It is best to start with this exercises in a seated position, with your arms slightly elevated out to your sides. With the resistance band in each hand, have it looped around a pole or a hook in front of you. Focus on squeezing the shoulder blades together in the middle of your back, without shrugging your shoulders. Try to focus most of the strength and movement at the shoulder blades, and not the arms/elbows. Also, be careful not to jut the neck/chin forward!


These exercises are meant as a guide only. It is recommended that you consult with your usual healthcare practitioner prior to commencing exercises, to rule out any contraindications or underlying pathology that may need to be addressed.

Is My Sleep Position Aggravating My Shoulder Pain?

I see a lot of patient’s in the clinic for treatment and rehabilitation of shoulder pain and this is a question I am often asked. In a lot of people, shoulder pain can arise from the rotator cuff, which is a group of muscles around the shoulder, that stabilise the ball and socket joint in a ‘cuff’.

If you are always laying on the same side (which we often do), then this constant pressure of the muscle tendons against the underlying bone can cause fraying and inflammation. This is known as rotator cuff tendonitis and can lead to impingement syndrome.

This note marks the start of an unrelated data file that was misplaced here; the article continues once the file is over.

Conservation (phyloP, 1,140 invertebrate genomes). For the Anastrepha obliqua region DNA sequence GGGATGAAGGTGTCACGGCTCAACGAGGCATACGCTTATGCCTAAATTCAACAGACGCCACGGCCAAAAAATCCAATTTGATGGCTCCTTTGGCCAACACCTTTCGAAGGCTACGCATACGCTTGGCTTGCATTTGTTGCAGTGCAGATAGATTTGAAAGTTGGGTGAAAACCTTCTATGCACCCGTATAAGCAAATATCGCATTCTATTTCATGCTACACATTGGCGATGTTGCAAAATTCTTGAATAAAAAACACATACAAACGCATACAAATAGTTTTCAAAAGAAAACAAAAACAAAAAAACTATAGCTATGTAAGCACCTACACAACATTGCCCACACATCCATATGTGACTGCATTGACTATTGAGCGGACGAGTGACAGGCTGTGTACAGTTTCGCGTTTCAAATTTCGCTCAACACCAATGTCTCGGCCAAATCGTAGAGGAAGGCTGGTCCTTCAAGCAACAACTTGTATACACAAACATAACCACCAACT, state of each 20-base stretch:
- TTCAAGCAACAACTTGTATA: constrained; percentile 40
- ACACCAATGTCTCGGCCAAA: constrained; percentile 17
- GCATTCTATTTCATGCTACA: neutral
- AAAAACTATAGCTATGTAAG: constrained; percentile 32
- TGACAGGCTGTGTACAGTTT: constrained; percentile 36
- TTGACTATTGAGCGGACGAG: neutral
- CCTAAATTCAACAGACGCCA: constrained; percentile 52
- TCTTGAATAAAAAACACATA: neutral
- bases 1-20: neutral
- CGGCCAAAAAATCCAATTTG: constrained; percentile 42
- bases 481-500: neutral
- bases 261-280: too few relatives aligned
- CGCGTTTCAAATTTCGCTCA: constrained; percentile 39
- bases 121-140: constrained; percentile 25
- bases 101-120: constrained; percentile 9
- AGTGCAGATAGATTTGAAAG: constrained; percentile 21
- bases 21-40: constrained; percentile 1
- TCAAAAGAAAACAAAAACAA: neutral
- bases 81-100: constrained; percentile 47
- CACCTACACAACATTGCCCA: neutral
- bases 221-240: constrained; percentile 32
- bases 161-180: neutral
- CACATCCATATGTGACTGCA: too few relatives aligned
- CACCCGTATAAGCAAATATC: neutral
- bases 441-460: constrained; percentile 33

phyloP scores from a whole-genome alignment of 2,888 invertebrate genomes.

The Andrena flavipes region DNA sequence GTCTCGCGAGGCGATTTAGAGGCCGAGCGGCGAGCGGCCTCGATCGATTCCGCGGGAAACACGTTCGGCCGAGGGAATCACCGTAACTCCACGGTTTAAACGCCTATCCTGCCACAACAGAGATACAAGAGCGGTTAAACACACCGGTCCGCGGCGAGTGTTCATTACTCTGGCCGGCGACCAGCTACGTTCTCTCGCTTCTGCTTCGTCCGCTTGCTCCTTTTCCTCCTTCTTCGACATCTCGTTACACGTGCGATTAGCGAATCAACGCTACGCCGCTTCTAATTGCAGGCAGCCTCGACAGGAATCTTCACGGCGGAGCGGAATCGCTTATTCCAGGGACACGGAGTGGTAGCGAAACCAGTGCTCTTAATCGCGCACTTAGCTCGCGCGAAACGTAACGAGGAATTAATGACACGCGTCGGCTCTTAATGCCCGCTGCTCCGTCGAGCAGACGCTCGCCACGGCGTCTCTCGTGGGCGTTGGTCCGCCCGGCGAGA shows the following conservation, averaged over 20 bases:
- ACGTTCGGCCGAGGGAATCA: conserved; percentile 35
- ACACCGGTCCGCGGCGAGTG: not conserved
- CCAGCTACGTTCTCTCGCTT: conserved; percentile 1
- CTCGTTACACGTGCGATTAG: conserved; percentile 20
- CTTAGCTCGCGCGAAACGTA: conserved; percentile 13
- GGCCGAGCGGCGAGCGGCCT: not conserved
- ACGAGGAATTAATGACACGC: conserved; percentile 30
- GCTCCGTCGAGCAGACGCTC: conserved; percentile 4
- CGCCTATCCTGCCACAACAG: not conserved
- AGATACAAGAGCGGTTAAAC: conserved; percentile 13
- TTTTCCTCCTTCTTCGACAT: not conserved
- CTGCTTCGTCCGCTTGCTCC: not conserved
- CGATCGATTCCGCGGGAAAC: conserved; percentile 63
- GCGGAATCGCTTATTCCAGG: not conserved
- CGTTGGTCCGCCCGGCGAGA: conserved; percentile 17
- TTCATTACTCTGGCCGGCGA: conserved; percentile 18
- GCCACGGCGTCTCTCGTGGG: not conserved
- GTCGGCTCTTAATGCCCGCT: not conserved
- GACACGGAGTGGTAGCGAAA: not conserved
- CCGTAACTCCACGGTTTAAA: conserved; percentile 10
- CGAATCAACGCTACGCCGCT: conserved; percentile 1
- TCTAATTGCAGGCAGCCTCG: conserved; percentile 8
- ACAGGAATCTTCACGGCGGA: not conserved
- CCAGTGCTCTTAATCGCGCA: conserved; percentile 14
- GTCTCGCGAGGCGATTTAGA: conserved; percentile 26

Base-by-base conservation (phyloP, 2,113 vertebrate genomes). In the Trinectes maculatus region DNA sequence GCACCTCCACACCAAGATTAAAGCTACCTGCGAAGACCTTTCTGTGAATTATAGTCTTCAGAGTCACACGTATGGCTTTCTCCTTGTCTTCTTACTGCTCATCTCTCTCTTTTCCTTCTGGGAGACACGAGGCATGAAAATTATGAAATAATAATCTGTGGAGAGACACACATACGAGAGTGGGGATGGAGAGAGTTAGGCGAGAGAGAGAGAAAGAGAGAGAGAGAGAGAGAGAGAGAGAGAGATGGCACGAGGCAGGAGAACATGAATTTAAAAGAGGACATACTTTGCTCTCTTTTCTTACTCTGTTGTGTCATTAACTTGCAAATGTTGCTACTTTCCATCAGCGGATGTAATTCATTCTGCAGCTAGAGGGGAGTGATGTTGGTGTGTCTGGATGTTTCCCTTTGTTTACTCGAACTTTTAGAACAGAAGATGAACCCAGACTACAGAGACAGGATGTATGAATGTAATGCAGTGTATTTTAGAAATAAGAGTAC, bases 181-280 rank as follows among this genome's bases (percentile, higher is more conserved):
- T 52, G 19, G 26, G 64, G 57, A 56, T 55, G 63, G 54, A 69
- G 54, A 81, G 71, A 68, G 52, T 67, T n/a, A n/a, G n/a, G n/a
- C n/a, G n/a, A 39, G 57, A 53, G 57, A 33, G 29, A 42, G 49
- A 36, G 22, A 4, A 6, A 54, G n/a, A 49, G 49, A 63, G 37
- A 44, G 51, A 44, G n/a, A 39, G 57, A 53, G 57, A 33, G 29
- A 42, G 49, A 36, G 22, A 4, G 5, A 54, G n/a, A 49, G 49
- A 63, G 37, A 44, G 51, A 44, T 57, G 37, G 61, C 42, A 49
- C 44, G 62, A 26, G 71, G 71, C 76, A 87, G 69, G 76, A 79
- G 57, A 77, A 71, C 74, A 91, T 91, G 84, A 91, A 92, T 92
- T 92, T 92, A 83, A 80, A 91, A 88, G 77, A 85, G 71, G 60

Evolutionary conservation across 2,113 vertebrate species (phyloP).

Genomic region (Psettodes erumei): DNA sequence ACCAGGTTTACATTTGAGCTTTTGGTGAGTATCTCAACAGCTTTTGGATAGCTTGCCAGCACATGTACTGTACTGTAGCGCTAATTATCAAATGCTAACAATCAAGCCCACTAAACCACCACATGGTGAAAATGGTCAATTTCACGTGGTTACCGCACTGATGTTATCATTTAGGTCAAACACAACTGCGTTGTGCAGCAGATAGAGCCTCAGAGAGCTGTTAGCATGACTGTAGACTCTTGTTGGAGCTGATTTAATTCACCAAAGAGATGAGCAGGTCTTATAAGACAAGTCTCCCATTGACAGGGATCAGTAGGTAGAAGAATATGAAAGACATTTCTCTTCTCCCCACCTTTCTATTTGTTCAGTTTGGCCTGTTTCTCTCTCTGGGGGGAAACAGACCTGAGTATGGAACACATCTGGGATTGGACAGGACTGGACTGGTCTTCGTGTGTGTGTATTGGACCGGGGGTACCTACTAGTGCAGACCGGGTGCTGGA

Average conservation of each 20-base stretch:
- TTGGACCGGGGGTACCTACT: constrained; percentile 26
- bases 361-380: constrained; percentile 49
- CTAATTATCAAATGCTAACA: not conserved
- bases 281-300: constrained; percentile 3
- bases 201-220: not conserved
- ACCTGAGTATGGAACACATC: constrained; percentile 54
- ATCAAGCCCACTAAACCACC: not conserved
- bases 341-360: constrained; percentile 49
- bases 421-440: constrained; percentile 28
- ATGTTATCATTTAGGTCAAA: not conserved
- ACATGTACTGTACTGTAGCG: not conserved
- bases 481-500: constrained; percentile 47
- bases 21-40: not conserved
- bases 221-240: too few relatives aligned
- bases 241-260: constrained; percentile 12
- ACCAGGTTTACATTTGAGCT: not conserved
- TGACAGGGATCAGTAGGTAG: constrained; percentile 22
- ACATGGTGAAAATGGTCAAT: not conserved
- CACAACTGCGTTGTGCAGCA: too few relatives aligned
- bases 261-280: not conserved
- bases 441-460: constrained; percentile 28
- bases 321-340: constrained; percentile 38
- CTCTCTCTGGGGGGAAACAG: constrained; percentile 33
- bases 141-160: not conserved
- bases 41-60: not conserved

Symptoms often start off as pain in the front of the shoulder that can refer down as far as the elbow. Over time this can progress to weakness in the shoulder and difficulty perform tasks above 90 degrees.

Thankfully, in most cases, it can be treated quite effectively with a combination of manual soft tissue therapy, joint mobilisation and rehabilitation exercises to restrengthen the rotator cuff.

If you have shoulder pain that is not resolving, feel free to book an appointment at the clinic for a full assessment and treatment.

Winter Exercise Tips

It’s easy to let the exercise go by the wayside over winter. Here are some tips for keeping active over the cooler months…

1. Make the most of daylight hours – With limited daylight hours before and after work, look at ways to incorporate exercise into your daily routine. This might include a brisk lunch-time walk or a midday exercise class.

2. Plan an active winter holiday – A winter escape to a warmer location is a good way to avoid the worst of the weather, and to also plan some outdoor activities like hiking, cycling, kayaking and surfing.

3. Get an exercise partner – It can take a lot of determination to get out of bed on those cold, dark mornings. Having an exercise buddy is a great way to commit to an exercise plan.